Belle City continued to improve its threshers: First, they added the Farmers Friend windstacker. In this improvement, Belle City was not alone. The Farmers Friend windstacker had been developed by the Indiana Manufacturing Company. After developing the air-blown, tube straw discharge system for threshers, the Indiana Manufacturing Company then licensed its new product to other thresher manufacturers. Being a substantial improvement over the straw elevator for stacking straw behind the threshing machines, the Farmers Friend windstacker soon became universal on threshers of all makes for the remainder of the threshing era. Secondly, Belle City added Hart Carter self-feeders to their threshers. Prior to self-feeders, threshers were fitted with platforms near the mouth of the thresher where the operator would stand and receive bundles one at a time from the person on the wagon or on the stack. The operator would then cut the twine on the bundle and hand-feed the bundle into the thresher. Self-feeders would automatically cut the twine on the bundles and regulate the rate at which the bundles were fed into the thresher.

The Hart Company also manufactured the third improvement in thresher design that became universalized on all threshers of whatever manufacture. Grain weighers were clam shell devices that sat atop the vertical clean grain elevator. The clean grain elevator would pour clean threshed grain into the clam shell bucket until a half-bushel had been weighed out. When the proper weight for the half-bushel had been reached, the clam shell would open and allow the grain to fall into the wagon elevator or the bagging attachment. Belle City followed suit in this trend also, and began installing the Hart grain weigher on all its threshers. Thus, by 1911, Belle City threshers sold to the public by IHC under the New Racine name were offered complete with the Farmer’s Friend windstacker, the Hart self-feeder and the Hart grain weigher. In 1926, Belle City went to all-steel construction of all their threshers. Also in 1926, IHC decided to manufacture its own line of threshers consisting of three models – 20" x 28", 22" x 36" and 28" x 42". Then the International Harvester Company (IHC) notified the Belle City Company that they would not be renewing the contract to purchase Belle City threshers as they had been doing since 1909.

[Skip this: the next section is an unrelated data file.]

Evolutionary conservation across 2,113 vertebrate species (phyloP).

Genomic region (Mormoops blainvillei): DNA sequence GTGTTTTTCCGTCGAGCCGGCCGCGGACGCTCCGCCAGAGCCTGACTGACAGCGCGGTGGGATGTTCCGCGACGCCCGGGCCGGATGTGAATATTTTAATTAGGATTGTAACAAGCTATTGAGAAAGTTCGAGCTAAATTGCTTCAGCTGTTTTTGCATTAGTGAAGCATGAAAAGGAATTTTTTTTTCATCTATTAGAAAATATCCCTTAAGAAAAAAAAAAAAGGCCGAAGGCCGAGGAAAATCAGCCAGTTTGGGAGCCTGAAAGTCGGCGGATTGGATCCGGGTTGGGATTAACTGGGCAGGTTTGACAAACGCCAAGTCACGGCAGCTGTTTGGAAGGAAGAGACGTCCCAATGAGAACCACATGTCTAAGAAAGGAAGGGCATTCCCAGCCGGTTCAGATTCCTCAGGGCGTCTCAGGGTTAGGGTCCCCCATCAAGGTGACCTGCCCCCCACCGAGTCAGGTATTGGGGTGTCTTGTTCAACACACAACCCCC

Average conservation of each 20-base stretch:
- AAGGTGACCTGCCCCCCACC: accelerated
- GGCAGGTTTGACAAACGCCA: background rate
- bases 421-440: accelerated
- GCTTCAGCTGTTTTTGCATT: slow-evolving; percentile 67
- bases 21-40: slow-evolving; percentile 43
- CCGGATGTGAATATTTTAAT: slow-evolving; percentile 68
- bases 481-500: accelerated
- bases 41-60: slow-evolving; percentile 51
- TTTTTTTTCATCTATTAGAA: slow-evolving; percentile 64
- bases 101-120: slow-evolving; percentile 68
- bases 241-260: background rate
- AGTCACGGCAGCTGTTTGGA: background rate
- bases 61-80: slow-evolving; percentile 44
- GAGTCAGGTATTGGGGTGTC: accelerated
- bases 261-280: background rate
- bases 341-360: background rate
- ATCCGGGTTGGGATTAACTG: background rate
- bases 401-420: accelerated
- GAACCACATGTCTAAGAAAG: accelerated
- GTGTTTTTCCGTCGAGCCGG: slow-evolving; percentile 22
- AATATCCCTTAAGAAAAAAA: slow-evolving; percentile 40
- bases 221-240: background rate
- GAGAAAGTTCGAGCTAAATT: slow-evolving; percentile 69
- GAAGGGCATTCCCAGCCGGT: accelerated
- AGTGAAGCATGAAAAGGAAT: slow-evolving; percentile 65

However, now with the termination of the IHC contract, Belle City sought to double down on their efforts to get into a closer relationship with Ford. This effort proved successful and ... all through the 1930s, the Belle City Company enjoyed access to the farm equipment market through the distribution and dealership network of the tractor division of the Ford Motor Company. Consequently, by 1939, when the company had to go it alone as far as advertising, sales, and distribution, Belle City had already succeeded in becoming somewhat of a household name with farmers in the upper midwest.

...almost as [World War II] was ending, Belle City ceased production of its entire line of threshers. The company then purchased a design for a one-row, pull-type, tractor-powered cornpicker from a third party and began manufacture of the Model ES (snapping) picker and the Model EH (husking) picker. Both of these new model corn pickers were “modern”...
From Wellsouth
Photo goes Here
Use or Purpose of Equipment: Threshing grain

Approximate age: 80-90 years

Manufacturer and model: Bell City Manufacturing Company Model 22-40

Still in Use?: No

East side of Highway 43, less than 4 km. south of Hythe, AB.

Fee for Access: no